With 18 months until Britain is due to leave the European Union, the U.K. government warned lawmakers on Thursday that it would be "reckless" to oppose a key piece of Brexit legislation.
Meanwhile, the EU's chief negotiator said he was worried by some of the suggestions coming from the U.K. on a deal over Ireland, and voiced concerns Britain was backpedaling on its financial commitments to the bloc.
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British lawmakers began debate on the European Union (Withdrawal) Bill, which aims to convert some 12,000 EU laws and regulations into domestic statute on the day the country leaves the bloc in March 2019. The legislation is a key plank in the government's plans to disentangle Britain from the EU after more than four decades of membership.
Brexit Secretary David Davis said that "without this legislation a smooth and orderly exit is impossible" and delaying or opposing the bill would be "reckless in the extreme."
The government says that once EU laws have been incorporated into the U.K. statute book, they can be kept, amended or scrapped by Britain's Parliament, fulfilling the promise of anti-EU campaigners during last year's referendum to "take back control" from Brussels to London.
Critics say the bill gives the government worrying powers, because it allows ministers to fix "deficiencies" in EU law without the parliamentary scrutiny usually needed to make or amend legislation. Such powers are often referred to as "Henry VIII powers" after the Tudor king's bid to legislate by proclamation.
Opponents worry the Conservative government could use such powers to water down environmental standards, employment regulations or human rights protections.
Keir Starmer, the Brexit spokesman for the opposition Labour Party, said the legislation would more accurately be named "the great power-grab bill."
"So much for taking back control," he said.
Labour says it will vote against the bill when it is put to lawmakers on Monday.
Britain is due to leave the EU in March 2019, two years after it triggered the official exit process.
Exit negotiations have made little headway, with the EU and Britain accusing one another of failing to compromise. Davis has urged EU negotiators to show "flexibility and imagination" and begin negotiating on a future economic relationship that would include a free trade deal between Britain and the bloc.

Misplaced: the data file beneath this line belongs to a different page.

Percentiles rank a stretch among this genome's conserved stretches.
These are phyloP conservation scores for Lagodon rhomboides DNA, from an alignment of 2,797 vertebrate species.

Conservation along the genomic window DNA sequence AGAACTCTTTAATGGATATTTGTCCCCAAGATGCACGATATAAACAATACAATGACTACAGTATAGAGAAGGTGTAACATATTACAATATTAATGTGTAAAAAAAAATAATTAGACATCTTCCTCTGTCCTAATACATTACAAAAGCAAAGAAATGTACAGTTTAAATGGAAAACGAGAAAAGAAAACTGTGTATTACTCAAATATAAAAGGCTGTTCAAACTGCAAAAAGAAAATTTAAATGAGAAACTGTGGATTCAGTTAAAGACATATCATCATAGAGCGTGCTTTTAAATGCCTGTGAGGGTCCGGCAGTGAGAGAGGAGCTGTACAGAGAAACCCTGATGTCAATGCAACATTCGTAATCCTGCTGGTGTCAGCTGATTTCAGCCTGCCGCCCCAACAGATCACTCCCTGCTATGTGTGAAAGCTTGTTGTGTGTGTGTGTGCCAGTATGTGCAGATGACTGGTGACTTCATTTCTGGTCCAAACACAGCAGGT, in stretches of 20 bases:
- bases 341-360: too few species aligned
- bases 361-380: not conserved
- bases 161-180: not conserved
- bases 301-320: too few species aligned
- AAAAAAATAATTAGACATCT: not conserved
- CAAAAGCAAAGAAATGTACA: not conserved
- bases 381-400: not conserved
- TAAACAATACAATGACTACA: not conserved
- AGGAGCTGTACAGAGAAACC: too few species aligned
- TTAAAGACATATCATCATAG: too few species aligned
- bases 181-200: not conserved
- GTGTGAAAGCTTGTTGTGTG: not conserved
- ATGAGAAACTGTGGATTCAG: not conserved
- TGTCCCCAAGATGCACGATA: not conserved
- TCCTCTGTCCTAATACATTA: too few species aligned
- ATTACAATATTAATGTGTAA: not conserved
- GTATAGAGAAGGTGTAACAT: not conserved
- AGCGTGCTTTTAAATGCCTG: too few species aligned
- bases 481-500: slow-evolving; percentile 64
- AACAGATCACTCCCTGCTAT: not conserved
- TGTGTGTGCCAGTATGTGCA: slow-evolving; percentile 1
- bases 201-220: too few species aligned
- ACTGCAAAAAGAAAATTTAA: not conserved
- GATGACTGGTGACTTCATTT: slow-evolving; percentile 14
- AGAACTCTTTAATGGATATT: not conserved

The EU says that can't happen until substantial progress has been made on divorce terms, including the amount Britain must pay to settle its financial commitments to the bloc.
While lawmakers started debating the EU bill, the EU's chief negotiator Michel Barnier said that the former British prime minister, David Cameron, had signed up to the EU's seven-year budget in 2013 and that Britain would have to honor the promise.
Estimates of what Britain owes have ranged from 40 to 60 billion euros ($48-72 billion), but British officials have refused to say how much the U.K. is willing to pay.
Barnier told reporters in Brussels that he was "disappointed" by recent British statements on the Brexit bill, which seemed to retreat from previous commitments.
Barnier also said he was worried by some of Britain's proposals on another key issue, the status of the Ireland-Northern Ireland border.
He said a "unique" solution would be needed to ensure there was no return to a hard border between EU member Ireland and Northern Ireland, which is part of the U.K.
And he warned that the EU would not allow Britain to use Ireland as "a kind of test case" for future customs arrangements.
"This will not happen," Barnier said.
EU officials have accused British negotiators of being slow and unfocused in their approach to the talks.
Britain wants to move on to the second stage of talks, on future relations in October. But Herman van Rompuy, a former European Council president, said Thursday that the chances of that happening are "in the neighborhood of zero."
Casert reported from Brussels.